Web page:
It is interesting to note that most GI peptides and hormones that are involved in regulation of PS are secreted locally in the GI tract and have receptors within the DMV, NTS or area postrema (AP; Fig. 2; Travagli & Browning, 2011). This supports the notion that DMV has both a direct and an indirect influence on PSF.

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Schematic diagram showing the release sites of several gastrointestinal hormones and the location of their receptors within the dorsal vagal complex
Vagal afferents project to neurons in the NTS which, in turn, influence vagal motor neurons of the DMV. Preganglionic vagal motor neurons are excitatory (cholinergic), while postganglionic neurons are either inhibitory (nitrergic?) or excitatory. Abbreviations: AP, area postrema; DMV, dorsal motor nucleus of the vagus; GI, gastrointestinal; GLP-1, glucagon-like peptide-1; NO, nitric oxide; NTS, nucleus of the solitary tract; PP, pancreatic polypeptide; and TRH, thyrotrophin-releasing hormone.

Pancreatic polypeptide (PP) Pancreatic polypeptide is secreted from the endocrine pancreas postprandially to inhibit PS in vivo in a variety of species (Lin et al. 1977; Taylor et al. 1978, 1979; Adrian et al. 1979; Schwartz, 1983). It has been demonstrated that PP inhibits both endocrine and exocrine PS (Lee et al. 1988). Interestingly, these effects of PP on PS seem to be dependent on a cholinergic mechanism (Jung et al. 1987). However, in vitro studies on isolated pancreatic acini, which were prepared by enzymatic digestion of rat pancreas, failed to reproduce the inhibitory effect of PP on PS, suggesting that PP acts indirectly and probably centrally to mediate this effect (Louie et al. 1985; Jung et al. 1987). In addition, several studies have shown that GI tract tissues, including pancreatic acini and ductal cells, lack PP receptors, with the exception of the basolateral membranes of the canine small intestine (Louie et al. 1985; Gilbert et al. 1988; Sheikh et al. 1991). Using in vitro receptor autoradiography, Whitcomb et al. (1990) have localized high-affinity PP receptors in high concentration within the DMV. In addition, it was found that microinjection of PP into the DMV produced significant inhibition of PS, and this effect was site specific, because microinjection of PP outside the DMV did not affect PS (Okumura et al. 1995a). Furthermore, an electrophysiological study in rats has shown that PP influences vagal outflow to the pancreas directly via modulation of DMV pancreas-projecting neurons or indirectly via modulation of a synaptic connection between these neurons and the NTS and the AP (Browning et al. 2005b). It has also been found that lesions of the AP, a structure which lies outside the blood–brain barrier, alters the effects of peripheral PP on PSF (Deng et al. 2001). Together, these findings led to the suggestion that PP, which is released from the pancreas into the circulation after meal ingestion, gains access to the DMV via the AP. There, PP suppresses vagal excitatory inputs to the pancreas via direct modulation of the DMV pancreatic vagal outflow (for review see Travagli et al. 2006; Fig. 2).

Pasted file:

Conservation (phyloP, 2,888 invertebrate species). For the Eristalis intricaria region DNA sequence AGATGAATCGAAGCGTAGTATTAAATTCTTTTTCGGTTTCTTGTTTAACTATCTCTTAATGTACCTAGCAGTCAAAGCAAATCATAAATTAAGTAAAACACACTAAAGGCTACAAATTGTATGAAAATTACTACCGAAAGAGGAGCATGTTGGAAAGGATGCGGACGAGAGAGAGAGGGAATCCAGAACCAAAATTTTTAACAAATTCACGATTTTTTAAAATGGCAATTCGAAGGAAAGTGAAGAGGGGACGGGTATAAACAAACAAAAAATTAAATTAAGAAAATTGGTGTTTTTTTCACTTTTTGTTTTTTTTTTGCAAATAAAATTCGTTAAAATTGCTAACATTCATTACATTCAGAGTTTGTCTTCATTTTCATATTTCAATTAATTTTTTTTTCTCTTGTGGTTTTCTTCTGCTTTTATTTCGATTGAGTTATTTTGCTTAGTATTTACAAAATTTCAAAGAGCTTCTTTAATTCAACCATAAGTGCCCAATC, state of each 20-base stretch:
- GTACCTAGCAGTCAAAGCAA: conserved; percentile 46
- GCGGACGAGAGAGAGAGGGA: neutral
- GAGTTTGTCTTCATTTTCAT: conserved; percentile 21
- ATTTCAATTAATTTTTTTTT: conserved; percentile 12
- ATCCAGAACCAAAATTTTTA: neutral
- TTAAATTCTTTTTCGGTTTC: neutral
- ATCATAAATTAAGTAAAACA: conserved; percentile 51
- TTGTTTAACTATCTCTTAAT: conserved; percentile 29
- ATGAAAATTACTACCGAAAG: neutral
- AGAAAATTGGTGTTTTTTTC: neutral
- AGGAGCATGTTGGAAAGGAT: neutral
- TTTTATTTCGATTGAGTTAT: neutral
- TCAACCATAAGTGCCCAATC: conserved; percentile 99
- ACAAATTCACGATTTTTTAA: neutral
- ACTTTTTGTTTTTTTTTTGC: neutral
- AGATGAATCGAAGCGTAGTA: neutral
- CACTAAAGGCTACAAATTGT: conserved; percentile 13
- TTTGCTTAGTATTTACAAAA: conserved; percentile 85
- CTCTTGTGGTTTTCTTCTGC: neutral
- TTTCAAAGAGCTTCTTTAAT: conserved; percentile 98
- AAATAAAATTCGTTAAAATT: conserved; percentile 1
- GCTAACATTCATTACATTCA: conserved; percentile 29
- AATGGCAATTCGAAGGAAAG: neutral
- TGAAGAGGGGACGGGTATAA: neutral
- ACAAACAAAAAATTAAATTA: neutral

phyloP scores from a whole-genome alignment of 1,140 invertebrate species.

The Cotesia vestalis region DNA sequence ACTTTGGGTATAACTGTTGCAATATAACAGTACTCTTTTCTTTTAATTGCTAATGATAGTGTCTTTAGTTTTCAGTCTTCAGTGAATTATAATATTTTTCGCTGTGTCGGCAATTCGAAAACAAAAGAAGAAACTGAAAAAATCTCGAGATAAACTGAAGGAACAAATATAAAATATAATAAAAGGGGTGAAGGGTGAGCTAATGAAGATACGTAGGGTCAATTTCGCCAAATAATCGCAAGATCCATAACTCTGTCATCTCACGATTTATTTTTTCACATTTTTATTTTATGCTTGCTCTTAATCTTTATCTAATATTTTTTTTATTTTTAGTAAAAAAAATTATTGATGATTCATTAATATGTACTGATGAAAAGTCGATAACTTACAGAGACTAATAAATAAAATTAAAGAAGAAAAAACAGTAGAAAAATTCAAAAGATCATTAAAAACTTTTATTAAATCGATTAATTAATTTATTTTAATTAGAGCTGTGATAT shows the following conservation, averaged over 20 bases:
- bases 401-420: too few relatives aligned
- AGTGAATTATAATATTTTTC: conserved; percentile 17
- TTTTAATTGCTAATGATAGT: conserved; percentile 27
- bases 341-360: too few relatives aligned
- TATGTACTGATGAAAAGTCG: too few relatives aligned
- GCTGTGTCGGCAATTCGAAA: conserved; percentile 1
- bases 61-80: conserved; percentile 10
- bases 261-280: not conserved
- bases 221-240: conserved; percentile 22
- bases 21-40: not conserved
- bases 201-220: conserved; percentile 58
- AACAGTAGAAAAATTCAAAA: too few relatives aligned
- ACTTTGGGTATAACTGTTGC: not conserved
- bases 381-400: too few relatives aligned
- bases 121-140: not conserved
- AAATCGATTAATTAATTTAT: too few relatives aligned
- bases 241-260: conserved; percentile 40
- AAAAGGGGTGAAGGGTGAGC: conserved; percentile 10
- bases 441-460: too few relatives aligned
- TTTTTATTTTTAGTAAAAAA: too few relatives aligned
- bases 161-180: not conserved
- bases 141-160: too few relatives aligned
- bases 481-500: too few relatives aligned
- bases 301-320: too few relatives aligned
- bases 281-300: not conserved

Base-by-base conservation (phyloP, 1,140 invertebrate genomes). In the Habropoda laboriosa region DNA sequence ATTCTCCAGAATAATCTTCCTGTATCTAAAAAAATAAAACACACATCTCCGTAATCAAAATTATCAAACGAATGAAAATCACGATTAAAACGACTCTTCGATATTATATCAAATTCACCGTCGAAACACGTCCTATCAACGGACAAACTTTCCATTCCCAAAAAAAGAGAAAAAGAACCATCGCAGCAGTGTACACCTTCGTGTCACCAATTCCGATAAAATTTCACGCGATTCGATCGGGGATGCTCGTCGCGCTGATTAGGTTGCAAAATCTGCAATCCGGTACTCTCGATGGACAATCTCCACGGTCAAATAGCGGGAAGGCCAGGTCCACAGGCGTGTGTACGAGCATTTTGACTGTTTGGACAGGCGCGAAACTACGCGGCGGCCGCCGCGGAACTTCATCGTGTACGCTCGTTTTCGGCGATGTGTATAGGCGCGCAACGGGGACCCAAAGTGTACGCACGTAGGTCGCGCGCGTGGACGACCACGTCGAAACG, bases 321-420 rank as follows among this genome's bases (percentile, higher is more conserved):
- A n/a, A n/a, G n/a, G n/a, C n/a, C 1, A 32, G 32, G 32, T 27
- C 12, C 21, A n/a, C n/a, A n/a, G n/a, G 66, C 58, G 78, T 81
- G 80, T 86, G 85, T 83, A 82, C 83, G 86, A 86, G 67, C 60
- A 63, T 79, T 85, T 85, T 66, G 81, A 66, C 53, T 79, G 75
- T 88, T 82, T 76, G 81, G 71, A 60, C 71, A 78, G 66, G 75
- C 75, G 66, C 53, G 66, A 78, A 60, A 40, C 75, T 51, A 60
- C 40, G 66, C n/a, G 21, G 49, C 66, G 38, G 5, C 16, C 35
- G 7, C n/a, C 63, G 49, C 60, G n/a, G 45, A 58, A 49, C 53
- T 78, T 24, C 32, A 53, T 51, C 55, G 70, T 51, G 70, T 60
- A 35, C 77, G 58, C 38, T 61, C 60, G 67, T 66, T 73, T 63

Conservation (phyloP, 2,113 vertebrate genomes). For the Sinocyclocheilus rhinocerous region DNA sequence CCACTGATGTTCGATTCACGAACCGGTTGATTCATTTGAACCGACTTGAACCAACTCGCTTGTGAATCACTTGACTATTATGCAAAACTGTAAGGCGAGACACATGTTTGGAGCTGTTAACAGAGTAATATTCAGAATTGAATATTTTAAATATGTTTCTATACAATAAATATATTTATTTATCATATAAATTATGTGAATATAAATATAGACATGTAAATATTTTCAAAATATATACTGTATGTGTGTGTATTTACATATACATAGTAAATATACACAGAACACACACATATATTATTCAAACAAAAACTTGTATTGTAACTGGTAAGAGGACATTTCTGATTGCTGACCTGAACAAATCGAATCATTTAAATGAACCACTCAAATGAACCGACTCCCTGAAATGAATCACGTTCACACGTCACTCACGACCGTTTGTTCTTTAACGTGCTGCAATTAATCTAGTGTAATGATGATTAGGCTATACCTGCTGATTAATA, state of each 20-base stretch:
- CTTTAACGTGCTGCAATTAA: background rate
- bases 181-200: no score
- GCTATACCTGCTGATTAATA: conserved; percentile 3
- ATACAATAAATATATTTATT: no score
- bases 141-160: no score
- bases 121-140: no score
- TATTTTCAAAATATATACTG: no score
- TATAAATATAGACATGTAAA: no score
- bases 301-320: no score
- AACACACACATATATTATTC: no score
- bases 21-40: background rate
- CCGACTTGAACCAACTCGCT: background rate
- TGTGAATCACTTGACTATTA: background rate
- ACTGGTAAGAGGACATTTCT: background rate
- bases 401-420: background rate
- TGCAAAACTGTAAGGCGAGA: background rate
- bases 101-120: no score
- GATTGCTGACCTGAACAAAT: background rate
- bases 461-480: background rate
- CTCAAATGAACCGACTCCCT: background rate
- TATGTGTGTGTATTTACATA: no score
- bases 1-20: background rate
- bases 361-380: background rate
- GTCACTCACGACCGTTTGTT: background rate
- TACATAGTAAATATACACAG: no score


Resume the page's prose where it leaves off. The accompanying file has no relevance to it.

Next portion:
Similar to PP, neuropeptide Y (NPY) and peptide YY (PYY) exert their inhibitory effects on PS via activation of Y1 and Y2 receptors within the DMV, producing inhibition of pancreatic cholinergic vagal outflow (Leslie et al. 1988; Lynch et al. 1989; Dumont et al. 1990; Masuda et al. 1994; Naruse et al. 2002; Browning & Travagli, 2003).

Ghrelin Ghrelin is known to be involved in stimulation of PS. This peptide acts as an endogenous ligand for the growth hormone secretagogue receptor and is produced by endocrine cells in the oxyntic glands of the stomach and intestine, as well as by neurons of the hypothalamic arcuate nucleus (Kojima et al. 1999; Date et al. 2000; Cummings et al. 2001). Intravenous injection of ghrelin increases PS in a dose-dependent manner, and this effect was abolished in the presence of atropine and hexamethonium, suggesting an involvement of a cholinergic mechanism (Li et al. 2006). It has been shown that PS was significantly increased in response to intracerebroventricular infusion of ghrelin. Vagotomy completely blocked this effect, demonstrating that ghrelin acts centrally via vagal pathways to stimulate PS (Li et al. 2006). In addition, experiments in conscious and anaesthetized rats have shown that both intracerebroventricular and intravenous administration of ghrelin induced c-fos expression in the DMV, the NTS and the AP (Date et al. 2001; Li et al. 2006). Interestingly, c-fos expression in the DMV and the NTS after intravenous infusion of ghrelin was significantly reduced after lesions of the AP (Li et al. 2006). Moreover, a study by Zigman et al. (2006) has demonstrated that the highest expression of ghrelin receptor mRNA was observed in the AP, supporting the hypothesis that ghrelin gains access to the brain primarily via the AP and influences the neuronal activity of the NTS and the DMV. On the contrary, ghrelin receptor immunoreactivity was found in the NTS and DMV but not the AP (Lin et al. 2004). Indeed, ghrelin has also been shown to inhibit the activation of NTS catecholamine neurons by visceral inputs, although this response is probably associated with the effects of ghrelin on feeding (Cui et al. 2011). These findings suggest that ghrelin stimulates PS via activation of a vagovagal reflex which, in turn, increases the vagal outflow from the DMV to the pancreas.